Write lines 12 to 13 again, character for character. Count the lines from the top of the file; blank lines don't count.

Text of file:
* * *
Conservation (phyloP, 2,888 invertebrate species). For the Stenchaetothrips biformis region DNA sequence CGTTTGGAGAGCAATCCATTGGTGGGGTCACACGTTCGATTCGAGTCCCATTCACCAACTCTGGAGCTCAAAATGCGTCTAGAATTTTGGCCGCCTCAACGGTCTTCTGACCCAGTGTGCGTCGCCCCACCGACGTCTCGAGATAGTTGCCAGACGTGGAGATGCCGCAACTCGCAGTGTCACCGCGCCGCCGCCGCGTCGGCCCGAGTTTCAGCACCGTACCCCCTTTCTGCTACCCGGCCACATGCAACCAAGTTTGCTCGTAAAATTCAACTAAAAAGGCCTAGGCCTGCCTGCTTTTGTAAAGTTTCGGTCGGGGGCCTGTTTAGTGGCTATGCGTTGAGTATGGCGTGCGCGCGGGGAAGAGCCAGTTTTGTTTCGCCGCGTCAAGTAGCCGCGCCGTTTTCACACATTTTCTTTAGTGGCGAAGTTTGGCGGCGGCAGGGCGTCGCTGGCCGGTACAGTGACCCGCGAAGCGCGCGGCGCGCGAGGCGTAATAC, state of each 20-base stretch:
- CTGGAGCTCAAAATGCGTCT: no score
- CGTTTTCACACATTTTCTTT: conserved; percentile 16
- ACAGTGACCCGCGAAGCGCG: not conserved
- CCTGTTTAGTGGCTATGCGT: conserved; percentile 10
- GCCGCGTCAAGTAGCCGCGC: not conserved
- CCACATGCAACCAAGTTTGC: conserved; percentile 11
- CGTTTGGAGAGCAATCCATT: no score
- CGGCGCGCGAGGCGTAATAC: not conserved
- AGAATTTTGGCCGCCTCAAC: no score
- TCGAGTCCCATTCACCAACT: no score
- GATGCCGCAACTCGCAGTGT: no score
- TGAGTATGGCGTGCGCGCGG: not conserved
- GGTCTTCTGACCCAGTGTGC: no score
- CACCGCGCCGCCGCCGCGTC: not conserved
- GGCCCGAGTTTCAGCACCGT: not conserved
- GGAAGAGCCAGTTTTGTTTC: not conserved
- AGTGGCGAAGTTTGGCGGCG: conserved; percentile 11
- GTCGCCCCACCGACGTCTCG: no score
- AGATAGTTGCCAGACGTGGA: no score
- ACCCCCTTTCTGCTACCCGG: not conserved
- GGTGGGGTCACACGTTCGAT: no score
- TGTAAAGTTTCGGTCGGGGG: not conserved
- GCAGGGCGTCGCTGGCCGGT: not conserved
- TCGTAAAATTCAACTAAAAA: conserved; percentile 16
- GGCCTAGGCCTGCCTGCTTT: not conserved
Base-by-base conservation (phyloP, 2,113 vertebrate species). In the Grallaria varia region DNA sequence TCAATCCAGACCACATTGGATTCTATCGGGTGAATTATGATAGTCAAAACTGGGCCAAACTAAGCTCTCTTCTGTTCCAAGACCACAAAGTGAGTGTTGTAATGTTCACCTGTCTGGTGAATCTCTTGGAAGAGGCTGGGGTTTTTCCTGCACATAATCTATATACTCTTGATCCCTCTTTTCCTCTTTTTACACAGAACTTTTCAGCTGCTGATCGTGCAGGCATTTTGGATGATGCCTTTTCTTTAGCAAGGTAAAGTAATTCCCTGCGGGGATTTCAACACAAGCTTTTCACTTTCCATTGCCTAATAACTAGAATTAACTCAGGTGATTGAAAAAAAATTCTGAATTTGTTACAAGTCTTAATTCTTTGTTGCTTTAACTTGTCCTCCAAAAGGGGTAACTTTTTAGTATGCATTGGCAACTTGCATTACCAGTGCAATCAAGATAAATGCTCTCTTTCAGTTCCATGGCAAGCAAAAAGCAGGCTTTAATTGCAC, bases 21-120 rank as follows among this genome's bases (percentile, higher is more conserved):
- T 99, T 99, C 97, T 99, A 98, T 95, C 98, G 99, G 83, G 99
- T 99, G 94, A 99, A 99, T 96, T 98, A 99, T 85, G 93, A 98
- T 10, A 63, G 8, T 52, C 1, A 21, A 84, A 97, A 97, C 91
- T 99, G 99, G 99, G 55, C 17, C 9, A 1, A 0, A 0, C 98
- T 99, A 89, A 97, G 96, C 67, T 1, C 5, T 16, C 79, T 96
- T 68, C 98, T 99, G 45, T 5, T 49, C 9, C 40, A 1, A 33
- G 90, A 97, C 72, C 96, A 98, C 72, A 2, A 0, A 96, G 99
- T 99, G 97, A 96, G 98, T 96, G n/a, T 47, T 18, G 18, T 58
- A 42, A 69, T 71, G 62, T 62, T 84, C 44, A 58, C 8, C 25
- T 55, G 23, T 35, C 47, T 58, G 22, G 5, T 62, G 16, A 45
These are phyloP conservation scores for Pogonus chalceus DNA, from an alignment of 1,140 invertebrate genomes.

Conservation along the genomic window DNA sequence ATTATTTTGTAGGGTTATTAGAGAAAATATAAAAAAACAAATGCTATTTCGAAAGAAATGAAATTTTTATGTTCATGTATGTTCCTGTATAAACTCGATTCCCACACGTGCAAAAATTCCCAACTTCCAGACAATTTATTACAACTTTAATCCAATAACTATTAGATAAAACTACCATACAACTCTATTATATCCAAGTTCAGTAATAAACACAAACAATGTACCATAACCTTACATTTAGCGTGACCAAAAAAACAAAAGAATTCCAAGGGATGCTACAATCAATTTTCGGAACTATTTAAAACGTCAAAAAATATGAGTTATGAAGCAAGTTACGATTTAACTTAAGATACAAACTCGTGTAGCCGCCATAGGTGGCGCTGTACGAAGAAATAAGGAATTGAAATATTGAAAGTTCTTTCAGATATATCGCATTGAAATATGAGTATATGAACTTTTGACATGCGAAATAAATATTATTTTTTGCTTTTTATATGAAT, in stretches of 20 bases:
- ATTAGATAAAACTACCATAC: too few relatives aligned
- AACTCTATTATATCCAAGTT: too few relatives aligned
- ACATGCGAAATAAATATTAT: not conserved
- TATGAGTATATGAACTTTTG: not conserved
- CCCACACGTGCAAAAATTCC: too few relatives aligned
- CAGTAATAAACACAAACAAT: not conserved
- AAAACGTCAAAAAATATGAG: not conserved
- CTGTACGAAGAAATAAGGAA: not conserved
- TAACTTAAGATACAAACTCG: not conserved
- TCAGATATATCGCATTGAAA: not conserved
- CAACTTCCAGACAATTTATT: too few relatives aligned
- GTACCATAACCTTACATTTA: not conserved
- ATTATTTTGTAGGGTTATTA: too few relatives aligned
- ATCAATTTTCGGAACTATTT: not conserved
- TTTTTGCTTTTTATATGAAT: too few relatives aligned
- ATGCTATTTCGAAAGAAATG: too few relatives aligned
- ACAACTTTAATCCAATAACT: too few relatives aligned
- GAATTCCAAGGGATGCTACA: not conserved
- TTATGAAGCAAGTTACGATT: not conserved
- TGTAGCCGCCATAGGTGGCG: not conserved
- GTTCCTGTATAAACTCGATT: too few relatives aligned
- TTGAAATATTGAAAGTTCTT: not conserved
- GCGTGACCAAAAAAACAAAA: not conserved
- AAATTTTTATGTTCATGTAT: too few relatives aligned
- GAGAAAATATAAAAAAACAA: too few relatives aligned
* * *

- GATGCCGCAACTCGCAGTGT: no score
- TGAGTATGGCGTGCGCGCGG: not conserved